Species Of The Week Number 45: Grasshopper

We have at least three species of Grasshopper or Cricket (Orthoptera) living alongside us in Meanwood: Field Grasshopper; Green Grasshopper and Roesel's Bush-cricket. There are probably more species but we haven't found them yet. Cicadas are a different but related group - and there is only one species of those native to the UK and it resides in the New Forest.

When Grasshopper populations explode they can transform into locusts and swarm. The largest ever locust swarm was in 1875 and was 1,800 miles long and contained 3.5 trillion individuals. Fear not though, there is currently minimal threat of a swarm of locusts arising from Sugarwell Hill and laying waste to the valley. Our Grasshoppers are not like that.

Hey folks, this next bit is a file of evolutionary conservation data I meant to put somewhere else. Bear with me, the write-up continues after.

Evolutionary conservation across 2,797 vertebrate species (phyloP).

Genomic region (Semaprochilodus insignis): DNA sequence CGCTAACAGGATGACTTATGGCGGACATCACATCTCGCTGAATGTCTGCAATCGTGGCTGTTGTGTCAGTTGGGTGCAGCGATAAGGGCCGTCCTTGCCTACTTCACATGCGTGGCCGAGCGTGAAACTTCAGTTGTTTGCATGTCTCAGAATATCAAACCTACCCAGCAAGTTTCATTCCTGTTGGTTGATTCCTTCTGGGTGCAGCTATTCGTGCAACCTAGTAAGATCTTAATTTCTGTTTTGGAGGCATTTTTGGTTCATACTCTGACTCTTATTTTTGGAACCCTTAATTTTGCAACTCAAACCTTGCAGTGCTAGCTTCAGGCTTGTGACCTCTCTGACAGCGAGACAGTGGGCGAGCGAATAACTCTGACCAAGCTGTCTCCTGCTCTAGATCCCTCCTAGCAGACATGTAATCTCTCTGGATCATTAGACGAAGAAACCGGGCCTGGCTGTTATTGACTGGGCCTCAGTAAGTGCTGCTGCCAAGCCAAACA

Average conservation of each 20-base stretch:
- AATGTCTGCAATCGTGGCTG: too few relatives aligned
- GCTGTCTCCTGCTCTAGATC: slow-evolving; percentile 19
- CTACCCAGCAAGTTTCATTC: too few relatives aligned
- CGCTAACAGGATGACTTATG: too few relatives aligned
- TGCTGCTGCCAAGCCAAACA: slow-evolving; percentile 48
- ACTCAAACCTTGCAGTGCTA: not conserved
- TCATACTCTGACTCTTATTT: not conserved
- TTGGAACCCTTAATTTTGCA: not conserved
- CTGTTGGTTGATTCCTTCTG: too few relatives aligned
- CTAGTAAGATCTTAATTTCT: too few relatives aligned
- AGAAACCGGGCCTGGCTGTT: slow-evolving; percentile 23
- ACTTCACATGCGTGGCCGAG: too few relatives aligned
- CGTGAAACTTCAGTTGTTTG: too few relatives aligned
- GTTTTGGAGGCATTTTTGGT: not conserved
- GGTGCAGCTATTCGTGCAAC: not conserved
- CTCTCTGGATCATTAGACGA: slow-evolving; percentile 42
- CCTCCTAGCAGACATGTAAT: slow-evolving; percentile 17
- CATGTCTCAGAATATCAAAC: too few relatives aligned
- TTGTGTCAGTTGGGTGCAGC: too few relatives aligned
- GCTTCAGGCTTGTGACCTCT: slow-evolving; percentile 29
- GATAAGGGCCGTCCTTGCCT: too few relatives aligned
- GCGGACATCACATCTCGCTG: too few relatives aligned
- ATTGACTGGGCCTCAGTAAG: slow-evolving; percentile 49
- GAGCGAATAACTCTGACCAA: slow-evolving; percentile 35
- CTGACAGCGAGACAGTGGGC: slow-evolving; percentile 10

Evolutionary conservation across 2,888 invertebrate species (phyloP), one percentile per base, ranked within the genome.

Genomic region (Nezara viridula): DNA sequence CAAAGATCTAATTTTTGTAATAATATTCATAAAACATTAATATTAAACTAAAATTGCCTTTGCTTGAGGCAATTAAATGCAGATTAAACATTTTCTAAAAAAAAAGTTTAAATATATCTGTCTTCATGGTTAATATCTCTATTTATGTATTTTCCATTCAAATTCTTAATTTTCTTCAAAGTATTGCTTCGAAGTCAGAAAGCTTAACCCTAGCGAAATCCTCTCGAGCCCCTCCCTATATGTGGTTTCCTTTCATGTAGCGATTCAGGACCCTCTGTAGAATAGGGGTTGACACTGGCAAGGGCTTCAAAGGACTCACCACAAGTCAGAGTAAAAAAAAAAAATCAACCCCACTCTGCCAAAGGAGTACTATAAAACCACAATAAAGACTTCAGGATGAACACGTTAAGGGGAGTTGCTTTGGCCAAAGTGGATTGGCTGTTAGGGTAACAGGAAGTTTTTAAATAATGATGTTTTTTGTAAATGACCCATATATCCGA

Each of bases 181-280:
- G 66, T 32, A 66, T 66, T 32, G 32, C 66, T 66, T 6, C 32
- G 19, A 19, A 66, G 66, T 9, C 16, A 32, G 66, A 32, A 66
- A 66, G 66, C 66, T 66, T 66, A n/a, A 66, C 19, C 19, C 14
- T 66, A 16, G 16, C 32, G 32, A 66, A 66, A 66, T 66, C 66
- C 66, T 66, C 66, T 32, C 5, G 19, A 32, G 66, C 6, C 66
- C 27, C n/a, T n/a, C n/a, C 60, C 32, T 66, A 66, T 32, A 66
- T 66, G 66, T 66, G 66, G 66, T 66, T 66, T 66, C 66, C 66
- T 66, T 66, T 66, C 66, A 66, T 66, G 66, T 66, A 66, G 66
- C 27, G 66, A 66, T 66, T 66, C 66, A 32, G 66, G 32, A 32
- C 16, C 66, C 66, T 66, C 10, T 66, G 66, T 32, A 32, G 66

Orthoptera are very famous for jumping - and with good cause. If you had the same jumping prowess as a grasshopper you could easily spring from the Meanwood Road Recycling Centre to the Rolette Cafe in a single bound.

Orthoptera are also famous for 'singing' - and the best way of identifying our three species is by their songs which they make by rubbing their back legs against their wings.,

Male Field Grasshoppers sing with a single repeated 'chirrup' with a three second rest between sounds. Unless another male is also singing nearby in which case they chirrup four times faster to show how tough they are.

The song of the Green Grasshopper sounds like the ticking of a a spinning bike wheel and comes in bursts of about 20 seconds.

Roesel's Bush-crickets are relentless songsters. Their songs go on and on and on forever. It has been likened to the buzzing of overhead electricity wires.

Warm sunny days and evenings are the best time to hear them. It would be nice if we had some of those.

Publicado el 01 de agosto de 2023 por clunym clunym


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